A memorandum of understanding signed in southwest Edmonton Tuesday by the leader of an area First Nation and the head of a local utility company is aimed at solidifying a commitment to working together and moving forward with reconciliation, both parties said.
“It’s very significant,” Chief Billy Morin said of the Enoch Cree Nation’s agreement with EPCOR. “I’m not aware of too many MOUs with utility companies.”
The MOU creates a framework for EPCOR and the Enoch Cree Nation to work together on projects that cause ground disturbance at the E.L. Smith and Rossdale Water Treatment Plants in Edmonton and also advances a planned solar farm project in the area.
“When you think of utility companies such as EPCOR, which does such a good job of protecting our water, protecting our land, protecting our air and using that energy in a good way to provide for our people, it only just makes sense for us to make partnerships at that level so we can bring our inherent knowledge of traditions and medicine together… for everybody,” Morin said.
Morin spoke to reporters during a news conference near the E.L. Smith Water Treatment Plant shortly after signing the document.
“This used to be Enoch Cree Nation reserve lands,” he said. “In 1908 it was taken from us and its been over 100 years since we’ve gotten to practise ceremonies, since we got to dance on this land.
“We’re honouring our ancestors… by coming back here today.”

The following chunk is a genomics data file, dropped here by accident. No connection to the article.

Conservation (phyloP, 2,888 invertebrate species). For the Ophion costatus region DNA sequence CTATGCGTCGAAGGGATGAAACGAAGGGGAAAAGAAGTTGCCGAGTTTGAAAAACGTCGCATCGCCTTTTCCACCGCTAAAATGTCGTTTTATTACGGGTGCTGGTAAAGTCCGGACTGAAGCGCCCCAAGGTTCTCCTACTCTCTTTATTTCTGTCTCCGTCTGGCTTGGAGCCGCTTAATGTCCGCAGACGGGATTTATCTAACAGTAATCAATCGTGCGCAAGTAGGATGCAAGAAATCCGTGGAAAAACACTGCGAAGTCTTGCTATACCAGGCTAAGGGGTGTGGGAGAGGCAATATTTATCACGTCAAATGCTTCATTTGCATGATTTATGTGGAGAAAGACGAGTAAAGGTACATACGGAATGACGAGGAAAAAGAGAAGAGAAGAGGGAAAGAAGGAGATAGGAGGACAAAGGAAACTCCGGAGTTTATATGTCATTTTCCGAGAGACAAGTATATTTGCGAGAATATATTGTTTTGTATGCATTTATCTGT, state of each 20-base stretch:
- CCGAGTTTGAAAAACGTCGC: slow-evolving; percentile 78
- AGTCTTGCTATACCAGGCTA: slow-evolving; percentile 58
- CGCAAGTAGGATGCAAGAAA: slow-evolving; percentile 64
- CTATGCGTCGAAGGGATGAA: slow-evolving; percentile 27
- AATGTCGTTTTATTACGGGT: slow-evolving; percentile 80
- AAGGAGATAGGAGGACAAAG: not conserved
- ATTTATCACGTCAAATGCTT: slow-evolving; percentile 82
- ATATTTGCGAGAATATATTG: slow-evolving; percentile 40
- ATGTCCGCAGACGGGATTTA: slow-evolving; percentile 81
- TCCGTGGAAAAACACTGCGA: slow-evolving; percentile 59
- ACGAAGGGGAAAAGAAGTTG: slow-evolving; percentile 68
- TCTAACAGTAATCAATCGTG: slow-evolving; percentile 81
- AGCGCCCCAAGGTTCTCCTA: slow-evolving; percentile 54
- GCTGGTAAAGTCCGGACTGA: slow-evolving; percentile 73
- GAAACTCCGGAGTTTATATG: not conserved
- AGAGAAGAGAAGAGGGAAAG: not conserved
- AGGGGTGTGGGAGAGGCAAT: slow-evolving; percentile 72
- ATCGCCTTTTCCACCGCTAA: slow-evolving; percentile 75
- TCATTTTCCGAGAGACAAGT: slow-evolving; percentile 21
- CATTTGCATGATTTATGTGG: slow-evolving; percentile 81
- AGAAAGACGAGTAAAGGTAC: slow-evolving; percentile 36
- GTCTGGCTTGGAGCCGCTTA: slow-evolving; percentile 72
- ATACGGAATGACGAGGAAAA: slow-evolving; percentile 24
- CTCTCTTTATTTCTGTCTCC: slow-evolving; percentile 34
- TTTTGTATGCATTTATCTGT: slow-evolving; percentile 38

The MOU’s signing was complemented by a pipe ceremony and a drum and dance performance with participants wearing traditional clothing.
“It’s part of the reconciliation process,” said EPCOR CEO Stuart Lee. “It’s part of bringing together our organization with Enoch and celebrating the chance to share this land and reuniting the Enoch with the lands that they’ve traditionally held ceremonies on.”
Lee said EPCOR began discussing how to formalize such an agreement with the First Nation about a year ago, with both parties expressing a desire to move forward with clean water and clean energy initiatives. He added that while part of the site where Tuesday’s ceremony took place will be developed into a $26-million solar farm, the area will also be used to harvest medicinal plants by the Enoch Cree Nation.
“This is a special place, and it has been for thousands of years,” Lee said, noting research shows traditional Indigenous ceremonies took place at the site about 9,000 years ago. “(Today’s MOU) charts a path forward, where EPCOR and Enoch will walk together in collaboration.
“It’s part of the reconciliation process.”
Morin said the parcel of land is going to be “a place where we can come and talk with EPCOR on future projects together.”
“When we talk about the treaty relationship, whether that’s government or whether that’s private sector or a utility company like EPCOR, ultimately what we want to do is share and that’s what we’re doing today, and finally we have relationships and partners who are willing to share and take care of this land together.”
Watch below: (From June 16, 2019) Steps to approve EPCOR’s contentious solar farm proposal are moving ahead with city council. The proposed site is on EPCOR land but also in Edmonton’s river valley. Sarah Komadina reports.